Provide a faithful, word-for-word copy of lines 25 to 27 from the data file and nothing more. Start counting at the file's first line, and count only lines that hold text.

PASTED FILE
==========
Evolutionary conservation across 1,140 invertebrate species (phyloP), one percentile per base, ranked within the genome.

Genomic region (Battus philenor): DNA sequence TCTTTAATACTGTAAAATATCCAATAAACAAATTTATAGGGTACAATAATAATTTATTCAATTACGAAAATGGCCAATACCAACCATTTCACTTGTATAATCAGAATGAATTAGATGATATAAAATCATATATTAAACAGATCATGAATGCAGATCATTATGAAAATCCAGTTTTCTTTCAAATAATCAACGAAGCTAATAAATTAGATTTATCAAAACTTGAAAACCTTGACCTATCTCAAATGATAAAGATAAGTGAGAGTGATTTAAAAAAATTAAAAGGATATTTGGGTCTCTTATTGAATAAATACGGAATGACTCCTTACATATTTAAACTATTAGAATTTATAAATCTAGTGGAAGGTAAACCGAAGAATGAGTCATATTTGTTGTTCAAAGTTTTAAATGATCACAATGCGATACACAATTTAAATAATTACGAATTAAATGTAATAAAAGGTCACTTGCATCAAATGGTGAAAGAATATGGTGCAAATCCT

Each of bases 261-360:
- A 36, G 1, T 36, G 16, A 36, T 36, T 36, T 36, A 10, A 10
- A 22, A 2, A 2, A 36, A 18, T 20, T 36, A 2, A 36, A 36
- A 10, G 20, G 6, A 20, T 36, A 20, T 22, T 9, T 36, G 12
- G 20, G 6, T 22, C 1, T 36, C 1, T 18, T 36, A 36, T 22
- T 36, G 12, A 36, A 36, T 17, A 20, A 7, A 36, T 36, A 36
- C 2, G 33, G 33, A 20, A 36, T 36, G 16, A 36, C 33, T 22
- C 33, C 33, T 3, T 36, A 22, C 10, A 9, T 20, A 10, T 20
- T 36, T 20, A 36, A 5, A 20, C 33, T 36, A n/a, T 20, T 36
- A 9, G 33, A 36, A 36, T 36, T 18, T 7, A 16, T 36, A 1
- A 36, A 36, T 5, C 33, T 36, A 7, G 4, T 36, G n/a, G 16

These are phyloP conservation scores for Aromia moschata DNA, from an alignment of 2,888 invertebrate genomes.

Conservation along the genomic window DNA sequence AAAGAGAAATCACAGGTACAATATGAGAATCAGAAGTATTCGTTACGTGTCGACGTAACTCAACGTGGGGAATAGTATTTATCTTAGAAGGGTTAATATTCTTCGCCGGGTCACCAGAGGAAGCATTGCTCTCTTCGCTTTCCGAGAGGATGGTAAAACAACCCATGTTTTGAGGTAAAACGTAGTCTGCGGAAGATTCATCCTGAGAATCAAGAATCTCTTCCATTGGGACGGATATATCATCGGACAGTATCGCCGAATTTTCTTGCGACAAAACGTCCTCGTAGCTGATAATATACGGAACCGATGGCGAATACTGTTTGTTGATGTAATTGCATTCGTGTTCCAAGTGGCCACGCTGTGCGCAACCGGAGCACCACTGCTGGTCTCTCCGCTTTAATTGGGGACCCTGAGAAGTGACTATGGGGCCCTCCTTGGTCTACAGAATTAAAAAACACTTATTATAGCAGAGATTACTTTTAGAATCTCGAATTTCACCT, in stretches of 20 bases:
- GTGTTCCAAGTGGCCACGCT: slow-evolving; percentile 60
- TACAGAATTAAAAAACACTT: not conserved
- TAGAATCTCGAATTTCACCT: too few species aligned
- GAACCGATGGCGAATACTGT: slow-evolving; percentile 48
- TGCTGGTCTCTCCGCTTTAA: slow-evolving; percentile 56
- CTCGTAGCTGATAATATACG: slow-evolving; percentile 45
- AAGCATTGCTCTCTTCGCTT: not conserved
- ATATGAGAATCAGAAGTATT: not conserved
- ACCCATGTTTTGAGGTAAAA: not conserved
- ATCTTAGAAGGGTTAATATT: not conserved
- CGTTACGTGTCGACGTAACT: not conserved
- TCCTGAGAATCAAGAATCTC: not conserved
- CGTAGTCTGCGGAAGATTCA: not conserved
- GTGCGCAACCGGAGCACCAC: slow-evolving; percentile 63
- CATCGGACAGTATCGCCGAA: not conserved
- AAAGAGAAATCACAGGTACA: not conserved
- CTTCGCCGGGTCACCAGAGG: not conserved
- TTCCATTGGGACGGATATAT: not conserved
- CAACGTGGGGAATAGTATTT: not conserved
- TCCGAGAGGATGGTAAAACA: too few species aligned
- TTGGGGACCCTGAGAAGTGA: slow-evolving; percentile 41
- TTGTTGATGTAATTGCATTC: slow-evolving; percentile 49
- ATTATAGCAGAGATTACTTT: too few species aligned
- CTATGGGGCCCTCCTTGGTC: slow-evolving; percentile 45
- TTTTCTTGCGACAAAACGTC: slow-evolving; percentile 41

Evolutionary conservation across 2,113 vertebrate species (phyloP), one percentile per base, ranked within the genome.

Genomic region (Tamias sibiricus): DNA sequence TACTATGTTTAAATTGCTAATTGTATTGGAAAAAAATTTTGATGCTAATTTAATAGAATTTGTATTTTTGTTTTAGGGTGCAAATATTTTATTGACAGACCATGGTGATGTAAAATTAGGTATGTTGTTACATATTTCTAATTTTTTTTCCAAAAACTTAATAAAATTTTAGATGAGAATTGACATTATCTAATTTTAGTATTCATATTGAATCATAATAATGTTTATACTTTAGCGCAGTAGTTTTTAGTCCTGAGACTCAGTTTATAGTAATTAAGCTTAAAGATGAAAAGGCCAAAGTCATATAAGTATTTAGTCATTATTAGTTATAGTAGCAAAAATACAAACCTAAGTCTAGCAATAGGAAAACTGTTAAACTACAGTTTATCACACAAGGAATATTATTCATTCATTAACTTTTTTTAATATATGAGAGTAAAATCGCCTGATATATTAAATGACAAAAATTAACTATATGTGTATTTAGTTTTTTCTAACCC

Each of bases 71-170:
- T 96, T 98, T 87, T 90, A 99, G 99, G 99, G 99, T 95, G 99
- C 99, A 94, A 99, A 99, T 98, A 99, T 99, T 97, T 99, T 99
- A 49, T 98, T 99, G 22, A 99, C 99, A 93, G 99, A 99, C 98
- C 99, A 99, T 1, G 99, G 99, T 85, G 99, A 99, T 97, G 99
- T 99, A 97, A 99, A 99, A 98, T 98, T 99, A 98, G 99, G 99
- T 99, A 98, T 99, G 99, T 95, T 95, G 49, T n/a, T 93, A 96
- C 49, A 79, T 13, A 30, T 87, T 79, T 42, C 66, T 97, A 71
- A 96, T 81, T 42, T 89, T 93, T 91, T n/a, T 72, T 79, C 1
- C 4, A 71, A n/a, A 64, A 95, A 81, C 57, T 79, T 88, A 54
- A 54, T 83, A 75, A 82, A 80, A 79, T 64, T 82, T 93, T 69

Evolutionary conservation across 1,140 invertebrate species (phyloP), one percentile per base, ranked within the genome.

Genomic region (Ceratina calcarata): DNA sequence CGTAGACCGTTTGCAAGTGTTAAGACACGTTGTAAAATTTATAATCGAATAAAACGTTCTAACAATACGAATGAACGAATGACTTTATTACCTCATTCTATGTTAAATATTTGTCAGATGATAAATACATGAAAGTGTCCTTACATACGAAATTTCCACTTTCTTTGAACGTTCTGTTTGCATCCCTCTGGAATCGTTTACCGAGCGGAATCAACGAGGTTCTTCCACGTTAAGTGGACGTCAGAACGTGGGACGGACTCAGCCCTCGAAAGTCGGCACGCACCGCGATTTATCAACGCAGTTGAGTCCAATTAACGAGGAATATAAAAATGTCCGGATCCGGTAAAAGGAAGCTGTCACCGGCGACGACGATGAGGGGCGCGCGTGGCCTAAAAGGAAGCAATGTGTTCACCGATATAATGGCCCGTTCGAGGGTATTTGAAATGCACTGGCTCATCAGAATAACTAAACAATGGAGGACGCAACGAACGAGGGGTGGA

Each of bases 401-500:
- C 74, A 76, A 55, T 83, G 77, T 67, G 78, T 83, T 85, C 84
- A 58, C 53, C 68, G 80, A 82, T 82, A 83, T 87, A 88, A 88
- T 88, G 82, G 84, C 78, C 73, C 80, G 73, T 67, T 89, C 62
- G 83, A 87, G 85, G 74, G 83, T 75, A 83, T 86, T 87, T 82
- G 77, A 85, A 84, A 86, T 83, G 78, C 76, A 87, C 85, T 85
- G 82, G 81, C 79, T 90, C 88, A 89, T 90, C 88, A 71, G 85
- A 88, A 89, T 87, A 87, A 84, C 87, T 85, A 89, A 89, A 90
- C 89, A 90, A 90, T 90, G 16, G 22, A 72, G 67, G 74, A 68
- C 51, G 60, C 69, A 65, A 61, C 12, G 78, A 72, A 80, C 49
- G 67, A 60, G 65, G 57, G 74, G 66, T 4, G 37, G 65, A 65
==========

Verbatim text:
- ATCTTAGAAGGGTTAATATT: not conserved
- CGTTACGTGTCGACGTAACT: not conserved
- TCCTGAGAATCAAGAATCTC: not conserved